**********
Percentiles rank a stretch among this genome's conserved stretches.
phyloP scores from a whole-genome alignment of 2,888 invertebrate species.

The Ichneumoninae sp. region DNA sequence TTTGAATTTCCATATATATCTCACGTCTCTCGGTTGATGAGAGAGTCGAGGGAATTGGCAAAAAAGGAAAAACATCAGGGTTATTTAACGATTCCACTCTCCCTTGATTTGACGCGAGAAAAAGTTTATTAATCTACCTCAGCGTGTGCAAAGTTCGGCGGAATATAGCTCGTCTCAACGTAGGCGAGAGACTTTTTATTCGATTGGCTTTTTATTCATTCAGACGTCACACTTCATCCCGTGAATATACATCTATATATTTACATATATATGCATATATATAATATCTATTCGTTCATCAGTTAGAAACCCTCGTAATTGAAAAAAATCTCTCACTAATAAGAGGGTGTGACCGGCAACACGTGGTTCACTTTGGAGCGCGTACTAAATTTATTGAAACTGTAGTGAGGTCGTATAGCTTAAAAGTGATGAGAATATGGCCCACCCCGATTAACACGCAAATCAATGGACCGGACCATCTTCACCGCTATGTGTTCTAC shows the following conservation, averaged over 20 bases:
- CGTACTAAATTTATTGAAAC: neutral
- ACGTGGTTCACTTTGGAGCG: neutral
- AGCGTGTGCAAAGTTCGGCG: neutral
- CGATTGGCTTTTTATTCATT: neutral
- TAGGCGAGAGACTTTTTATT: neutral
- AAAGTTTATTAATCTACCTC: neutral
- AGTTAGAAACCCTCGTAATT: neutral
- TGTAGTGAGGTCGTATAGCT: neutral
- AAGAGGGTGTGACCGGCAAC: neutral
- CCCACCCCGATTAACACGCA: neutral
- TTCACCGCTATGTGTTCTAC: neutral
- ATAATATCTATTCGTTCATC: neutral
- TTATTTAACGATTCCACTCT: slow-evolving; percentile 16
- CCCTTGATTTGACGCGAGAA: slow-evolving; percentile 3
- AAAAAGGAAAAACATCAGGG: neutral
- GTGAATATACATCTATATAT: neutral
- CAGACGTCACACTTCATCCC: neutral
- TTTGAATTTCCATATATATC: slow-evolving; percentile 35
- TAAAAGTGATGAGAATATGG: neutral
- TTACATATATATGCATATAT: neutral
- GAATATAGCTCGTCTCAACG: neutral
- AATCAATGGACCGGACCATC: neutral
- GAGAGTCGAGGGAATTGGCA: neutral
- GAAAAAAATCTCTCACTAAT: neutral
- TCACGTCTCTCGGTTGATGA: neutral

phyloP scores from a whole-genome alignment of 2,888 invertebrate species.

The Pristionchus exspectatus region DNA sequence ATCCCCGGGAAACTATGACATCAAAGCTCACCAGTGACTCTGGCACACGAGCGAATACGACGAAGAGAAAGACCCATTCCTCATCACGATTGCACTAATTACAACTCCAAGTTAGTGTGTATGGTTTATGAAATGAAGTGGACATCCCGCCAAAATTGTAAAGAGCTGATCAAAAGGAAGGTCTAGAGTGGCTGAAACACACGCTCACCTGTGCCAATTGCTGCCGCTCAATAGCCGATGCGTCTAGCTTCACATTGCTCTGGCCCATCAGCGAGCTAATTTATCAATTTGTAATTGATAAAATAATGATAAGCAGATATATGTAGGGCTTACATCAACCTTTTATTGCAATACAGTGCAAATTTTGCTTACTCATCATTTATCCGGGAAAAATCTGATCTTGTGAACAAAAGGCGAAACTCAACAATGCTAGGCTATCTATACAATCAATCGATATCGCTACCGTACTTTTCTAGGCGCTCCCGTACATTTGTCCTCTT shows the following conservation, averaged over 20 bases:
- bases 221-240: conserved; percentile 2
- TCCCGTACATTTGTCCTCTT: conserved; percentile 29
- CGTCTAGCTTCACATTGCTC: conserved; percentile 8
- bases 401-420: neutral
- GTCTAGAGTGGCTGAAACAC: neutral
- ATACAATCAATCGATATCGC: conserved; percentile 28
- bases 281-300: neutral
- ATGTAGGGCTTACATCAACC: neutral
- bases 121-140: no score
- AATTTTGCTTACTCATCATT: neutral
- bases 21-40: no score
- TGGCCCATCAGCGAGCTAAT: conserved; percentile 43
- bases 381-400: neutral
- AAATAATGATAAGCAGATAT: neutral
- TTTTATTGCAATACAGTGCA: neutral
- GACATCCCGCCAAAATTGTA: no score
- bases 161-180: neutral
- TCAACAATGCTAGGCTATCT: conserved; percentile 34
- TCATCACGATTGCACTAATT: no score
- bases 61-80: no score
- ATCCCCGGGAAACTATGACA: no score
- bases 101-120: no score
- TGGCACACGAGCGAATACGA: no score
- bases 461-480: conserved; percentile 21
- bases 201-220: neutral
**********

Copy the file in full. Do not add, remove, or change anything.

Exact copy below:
Percentiles rank a stretch among this genome's conserved stretches.
phyloP scores from a whole-genome alignment of 2,888 invertebrate species.

The Ichneumoninae sp. region DNA sequence TTTGAATTTCCATATATATCTCACGTCTCTCGGTTGATGAGAGAGTCGAGGGAATTGGCAAAAAAGGAAAAACATCAGGGTTATTTAACGATTCCACTCTCCCTTGATTTGACGCGAGAAAAAGTTTATTAATCTACCTCAGCGTGTGCAAAGTTCGGCGGAATATAGCTCGTCTCAACGTAGGCGAGAGACTTTTTATTCGATTGGCTTTTTATTCATTCAGACGTCACACTTCATCCCGTGAATATACATCTATATATTTACATATATATGCATATATATAATATCTATTCGTTCATCAGTTAGAAACCCTCGTAATTGAAAAAAATCTCTCACTAATAAGAGGGTGTGACCGGCAACACGTGGTTCACTTTGGAGCGCGTACTAAATTTATTGAAACTGTAGTGAGGTCGTATAGCTTAAAAGTGATGAGAATATGGCCCACCCCGATTAACACGCAAATCAATGGACCGGACCATCTTCACCGCTATGTGTTCTAC shows the following conservation, averaged over 20 bases:
- CGTACTAAATTTATTGAAAC: neutral
- ACGTGGTTCACTTTGGAGCG: neutral
- AGCGTGTGCAAAGTTCGGCG: neutral
- CGATTGGCTTTTTATTCATT: neutral
- TAGGCGAGAGACTTTTTATT: neutral
- AAAGTTTATTAATCTACCTC: neutral
- AGTTAGAAACCCTCGTAATT: neutral
- TGTAGTGAGGTCGTATAGCT: neutral
- AAGAGGGTGTGACCGGCAAC: neutral
- CCCACCCCGATTAACACGCA: neutral
- TTCACCGCTATGTGTTCTAC: neutral
- ATAATATCTATTCGTTCATC: neutral
- TTATTTAACGATTCCACTCT: slow-evolving; percentile 16
- CCCTTGATTTGACGCGAGAA: slow-evolving; percentile 3
- AAAAAGGAAAAACATCAGGG: neutral
- GTGAATATACATCTATATAT: neutral
- CAGACGTCACACTTCATCCC: neutral
- TTTGAATTTCCATATATATC: slow-evolving; percentile 35
- TAAAAGTGATGAGAATATGG: neutral
- TTACATATATATGCATATAT: neutral
- GAATATAGCTCGTCTCAACG: neutral
- AATCAATGGACCGGACCATC: neutral
- GAGAGTCGAGGGAATTGGCA: neutral
- GAAAAAAATCTCTCACTAAT: neutral
- TCACGTCTCTCGGTTGATGA: neutral

phyloP scores from a whole-genome alignment of 2,888 invertebrate species.

The Pristionchus exspectatus region DNA sequence ATCCCCGGGAAACTATGACATCAAAGCTCACCAGTGACTCTGGCACACGAGCGAATACGACGAAGAGAAAGACCCATTCCTCATCACGATTGCACTAATTACAACTCCAAGTTAGTGTGTATGGTTTATGAAATGAAGTGGACATCCCGCCAAAATTGTAAAGAGCTGATCAAAAGGAAGGTCTAGAGTGGCTGAAACACACGCTCACCTGTGCCAATTGCTGCCGCTCAATAGCCGATGCGTCTAGCTTCACATTGCTCTGGCCCATCAGCGAGCTAATTTATCAATTTGTAATTGATAAAATAATGATAAGCAGATATATGTAGGGCTTACATCAACCTTTTATTGCAATACAGTGCAAATTTTGCTTACTCATCATTTATCCGGGAAAAATCTGATCTTGTGAACAAAAGGCGAAACTCAACAATGCTAGGCTATCTATACAATCAATCGATATCGCTACCGTACTTTTCTAGGCGCTCCCGTACATTTGTCCTCTT shows the following conservation, averaged over 20 bases:
- bases 221-240: conserved; percentile 2
- TCCCGTACATTTGTCCTCTT: conserved; percentile 29
- CGTCTAGCTTCACATTGCTC: conserved; percentile 8
- bases 401-420: neutral
- GTCTAGAGTGGCTGAAACAC: neutral
- ATACAATCAATCGATATCGC: conserved; percentile 28
- bases 281-300: neutral
- ATGTAGGGCTTACATCAACC: neutral
- bases 121-140: no score
- AATTTTGCTTACTCATCATT: neutral
- bases 21-40: no score
- TGGCCCATCAGCGAGCTAAT: conserved; percentile 43
- bases 381-400: neutral
- AAATAATGATAAGCAGATAT: neutral
- TTTTATTGCAATACAGTGCA: neutral
- GACATCCCGCCAAAATTGTA: no score
- bases 161-180: neutral
- TCAACAATGCTAGGCTATCT: conserved; percentile 34
- TCATCACGATTGCACTAATT: no score
- bases 61-80: no score
- ATCCCCGGGAAACTATGACA: no score
- bases 101-120: no score
- TGGCACACGAGCGAATACGA: no score
- bases 461-480: conserved; percentile 21
- bases 201-220: neutral